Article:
Structures and habits are your anchors, especially in a historical moment like ours. We can’t know when we’re getting vaccines or when these injustices will end (or we can, but that’s for another conversation) but I promise that it would help to know that at 7am each day, there will surely be a cup of coffee in your hand, and every 8pm, your sink will have been cleared of dirty dishes. Once you’ve got the basics – meals, exercise, house chores, bedtime, etc. – down pat, and dealt with what may have been bugging you in the background even in small ways, you’ll be in a better position to feel creative in between.

To nurture creative flow, I’d recommend doing mindfulness exercises, including meditation and slow physical activities, like cooking, tending to plants, and walking. These practices hone your ability to perceive the world with focus, and allow you to experience life more fully than most. Other than these, it really depends on what sparks joy in your person. The activities themselves are not the point. As my mentor explains, the exhortation to stop and smell the roses is a call to listen to yourself: “It’s not about the roses. It’s about what’s inside you that responds to them.” And so I’d add that the thrilling part of your journey as an artist would be learning what excites you, and what that says about you.

Sadly, modern life is antithetical to this requirement of the artistic vocation (by modern life I do not mean modernity per se, but as dictated by the economic order). Today’s society teaches us to value fame and wealth and power above all else, and it marks a society’s downfall when its artists, too, begin to think this way. Because then they would be so focused on making money and noise, and resent the quiet, slow, and still life that breeds creativity. They would judge themselves based on parameters set by others, and be afraid of whatever will threaten their access to these things.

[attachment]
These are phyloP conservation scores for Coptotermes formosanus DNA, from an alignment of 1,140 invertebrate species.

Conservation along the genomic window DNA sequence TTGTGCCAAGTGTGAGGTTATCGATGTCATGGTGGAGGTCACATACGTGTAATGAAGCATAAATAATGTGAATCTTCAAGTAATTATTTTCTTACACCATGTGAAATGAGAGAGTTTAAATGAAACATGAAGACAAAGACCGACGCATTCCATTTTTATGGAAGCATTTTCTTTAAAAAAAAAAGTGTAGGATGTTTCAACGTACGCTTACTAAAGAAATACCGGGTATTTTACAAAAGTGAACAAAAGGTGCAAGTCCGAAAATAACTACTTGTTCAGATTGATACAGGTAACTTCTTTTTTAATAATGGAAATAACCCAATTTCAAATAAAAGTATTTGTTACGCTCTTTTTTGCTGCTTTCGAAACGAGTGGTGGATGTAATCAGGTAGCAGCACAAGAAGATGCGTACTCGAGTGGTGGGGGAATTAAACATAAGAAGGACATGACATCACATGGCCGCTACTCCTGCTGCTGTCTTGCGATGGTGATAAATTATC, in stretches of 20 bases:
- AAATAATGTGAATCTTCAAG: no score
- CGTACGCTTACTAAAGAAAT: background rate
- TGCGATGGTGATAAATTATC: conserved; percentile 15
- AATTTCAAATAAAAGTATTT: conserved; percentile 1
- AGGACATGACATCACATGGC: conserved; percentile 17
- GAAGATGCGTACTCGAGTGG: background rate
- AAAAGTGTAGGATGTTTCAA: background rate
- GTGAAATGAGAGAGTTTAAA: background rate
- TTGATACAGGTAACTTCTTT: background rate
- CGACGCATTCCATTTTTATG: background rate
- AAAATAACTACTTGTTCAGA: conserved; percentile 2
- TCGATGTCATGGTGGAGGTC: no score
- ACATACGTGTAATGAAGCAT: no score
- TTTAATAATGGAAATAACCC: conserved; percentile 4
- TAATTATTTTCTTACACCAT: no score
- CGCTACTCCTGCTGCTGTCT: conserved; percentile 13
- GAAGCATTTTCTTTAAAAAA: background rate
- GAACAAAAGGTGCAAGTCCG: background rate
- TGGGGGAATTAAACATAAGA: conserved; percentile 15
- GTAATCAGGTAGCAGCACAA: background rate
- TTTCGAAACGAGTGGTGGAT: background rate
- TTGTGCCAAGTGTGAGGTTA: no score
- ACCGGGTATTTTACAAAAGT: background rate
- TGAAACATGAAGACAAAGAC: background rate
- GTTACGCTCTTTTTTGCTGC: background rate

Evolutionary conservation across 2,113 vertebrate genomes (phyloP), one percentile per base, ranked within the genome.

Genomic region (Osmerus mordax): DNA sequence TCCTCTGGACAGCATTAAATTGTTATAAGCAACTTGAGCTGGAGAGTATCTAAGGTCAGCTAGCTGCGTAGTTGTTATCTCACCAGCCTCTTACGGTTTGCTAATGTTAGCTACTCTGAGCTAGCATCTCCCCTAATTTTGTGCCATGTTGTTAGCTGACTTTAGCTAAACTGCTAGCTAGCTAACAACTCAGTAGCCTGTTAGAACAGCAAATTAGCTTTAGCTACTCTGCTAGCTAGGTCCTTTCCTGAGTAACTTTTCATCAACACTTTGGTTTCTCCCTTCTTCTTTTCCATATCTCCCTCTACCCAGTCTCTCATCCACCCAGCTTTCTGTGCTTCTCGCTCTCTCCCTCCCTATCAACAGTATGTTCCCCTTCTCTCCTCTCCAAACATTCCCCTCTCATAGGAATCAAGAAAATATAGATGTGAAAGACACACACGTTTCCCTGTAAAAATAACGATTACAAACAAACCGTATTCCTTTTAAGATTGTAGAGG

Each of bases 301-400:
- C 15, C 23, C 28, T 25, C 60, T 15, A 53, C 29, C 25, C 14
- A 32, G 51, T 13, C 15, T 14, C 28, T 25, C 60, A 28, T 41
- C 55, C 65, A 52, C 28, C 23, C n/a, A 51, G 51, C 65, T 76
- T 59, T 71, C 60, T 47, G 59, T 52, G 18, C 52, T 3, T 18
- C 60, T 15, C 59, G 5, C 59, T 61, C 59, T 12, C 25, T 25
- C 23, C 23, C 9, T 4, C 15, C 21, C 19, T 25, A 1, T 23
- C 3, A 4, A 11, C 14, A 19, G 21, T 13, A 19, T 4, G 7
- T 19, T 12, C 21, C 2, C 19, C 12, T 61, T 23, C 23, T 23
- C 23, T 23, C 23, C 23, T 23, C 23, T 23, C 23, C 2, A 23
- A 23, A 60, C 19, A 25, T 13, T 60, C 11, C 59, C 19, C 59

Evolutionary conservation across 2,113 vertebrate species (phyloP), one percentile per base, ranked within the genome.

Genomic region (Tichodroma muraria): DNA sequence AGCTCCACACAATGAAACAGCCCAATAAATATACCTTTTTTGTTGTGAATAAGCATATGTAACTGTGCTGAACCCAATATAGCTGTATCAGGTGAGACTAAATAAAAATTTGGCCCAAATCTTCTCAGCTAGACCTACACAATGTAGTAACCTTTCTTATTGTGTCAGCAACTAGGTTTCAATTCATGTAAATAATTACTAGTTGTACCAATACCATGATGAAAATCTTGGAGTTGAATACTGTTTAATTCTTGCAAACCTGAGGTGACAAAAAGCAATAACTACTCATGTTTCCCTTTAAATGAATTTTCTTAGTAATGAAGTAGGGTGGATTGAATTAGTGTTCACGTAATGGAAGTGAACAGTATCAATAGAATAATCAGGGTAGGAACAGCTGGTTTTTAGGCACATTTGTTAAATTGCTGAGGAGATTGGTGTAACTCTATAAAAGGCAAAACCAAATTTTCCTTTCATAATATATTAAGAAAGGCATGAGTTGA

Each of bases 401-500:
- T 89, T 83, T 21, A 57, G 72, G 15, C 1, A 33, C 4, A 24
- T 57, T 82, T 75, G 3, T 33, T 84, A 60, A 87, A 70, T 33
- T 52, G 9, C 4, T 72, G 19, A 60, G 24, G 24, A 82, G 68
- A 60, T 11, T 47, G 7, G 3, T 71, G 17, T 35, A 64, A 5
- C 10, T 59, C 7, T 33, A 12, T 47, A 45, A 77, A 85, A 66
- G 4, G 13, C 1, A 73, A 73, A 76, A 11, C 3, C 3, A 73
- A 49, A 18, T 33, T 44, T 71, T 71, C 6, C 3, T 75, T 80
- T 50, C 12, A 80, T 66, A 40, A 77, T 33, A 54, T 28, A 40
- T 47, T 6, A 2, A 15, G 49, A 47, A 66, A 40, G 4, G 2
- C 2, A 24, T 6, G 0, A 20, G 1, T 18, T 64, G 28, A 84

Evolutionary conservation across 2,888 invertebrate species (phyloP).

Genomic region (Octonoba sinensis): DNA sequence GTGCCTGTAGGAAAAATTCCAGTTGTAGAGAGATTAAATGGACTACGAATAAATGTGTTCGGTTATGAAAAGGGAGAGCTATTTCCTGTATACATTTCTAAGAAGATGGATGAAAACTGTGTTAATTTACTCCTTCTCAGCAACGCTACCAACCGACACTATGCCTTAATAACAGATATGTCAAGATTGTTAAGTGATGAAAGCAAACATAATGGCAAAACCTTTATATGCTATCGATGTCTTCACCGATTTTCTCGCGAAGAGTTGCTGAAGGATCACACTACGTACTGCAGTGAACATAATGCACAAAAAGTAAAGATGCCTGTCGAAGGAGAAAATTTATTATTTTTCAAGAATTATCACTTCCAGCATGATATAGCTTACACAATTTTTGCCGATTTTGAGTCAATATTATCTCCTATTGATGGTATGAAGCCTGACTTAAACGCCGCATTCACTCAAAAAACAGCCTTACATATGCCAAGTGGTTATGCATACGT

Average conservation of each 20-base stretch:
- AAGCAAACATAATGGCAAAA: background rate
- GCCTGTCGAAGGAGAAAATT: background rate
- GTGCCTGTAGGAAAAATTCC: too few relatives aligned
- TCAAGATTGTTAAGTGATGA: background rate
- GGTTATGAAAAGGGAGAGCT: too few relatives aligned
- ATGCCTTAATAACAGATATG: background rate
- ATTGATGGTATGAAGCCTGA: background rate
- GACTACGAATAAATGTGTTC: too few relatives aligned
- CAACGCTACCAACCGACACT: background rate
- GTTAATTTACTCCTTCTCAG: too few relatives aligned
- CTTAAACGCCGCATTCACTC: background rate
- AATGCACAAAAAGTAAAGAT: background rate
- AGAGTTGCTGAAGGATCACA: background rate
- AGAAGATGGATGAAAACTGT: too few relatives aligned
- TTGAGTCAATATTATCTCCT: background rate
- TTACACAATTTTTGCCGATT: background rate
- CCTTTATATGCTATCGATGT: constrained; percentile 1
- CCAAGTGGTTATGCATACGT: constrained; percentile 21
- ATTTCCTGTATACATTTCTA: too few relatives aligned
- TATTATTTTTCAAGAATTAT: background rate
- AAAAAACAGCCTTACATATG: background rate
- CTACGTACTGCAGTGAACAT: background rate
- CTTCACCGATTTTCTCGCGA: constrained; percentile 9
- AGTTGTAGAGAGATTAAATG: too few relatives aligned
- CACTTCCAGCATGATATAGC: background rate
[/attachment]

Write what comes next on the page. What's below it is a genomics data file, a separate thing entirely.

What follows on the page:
Frightened people do not make great artists. In history, the best artists were often the irreverent lot, men and women who possessed a healthy distrust of authority as well as the heart to break the rules, not for the sake of doing so, but in pursuit of an idea they strongly believed in, a new way to see the world. That single-mindedness allows them to forego notions of personal comfort and interest, and among many a poet, aspirations of financial stability (there’s a reason why the cliché of a starving artist exists). But that’s the easy part. The bigger challenge concerns the sense that most artists have to deal with, of being so attuned to the pains and aches of the world and feeling more deeply than most, along with a persistent, possibly insatiable drive to find out the truth about life. It’s a blessing and a curse.

Inevitably, I will be quoting James Baldwin, who writes on the subject,* “A society must assume that it is stable, but the artist must know, and he must let us know, that there is nothing stable under heaven. One cannot possibly build a school, teach a child, or drive a car without taking some things for granted. The artist cannot and must not take anything for granted, but must drive to the heart of every answer and expose the question the answer hides.”

It was brave of you to choose the creative path, and I salute you for making that decision. But, as you know by now: it takes even more courage to stay in it. The life of an artist demands so much, and I guess the question you now face is whether you feel it’s worth it, and if you’ll have it any other way.

Would you rather not be an artist? I know, deep in your heart, you know the answer.

Meg

Meg Yarcia

Meg Yarcia

Meg holds a Bachelor's and a Master's degree in Psychology from the University of the Philippines. She loves music, visual arts, literature, and psychology, and is passionate about endeavors where these are used to improve the plight of the marginalized.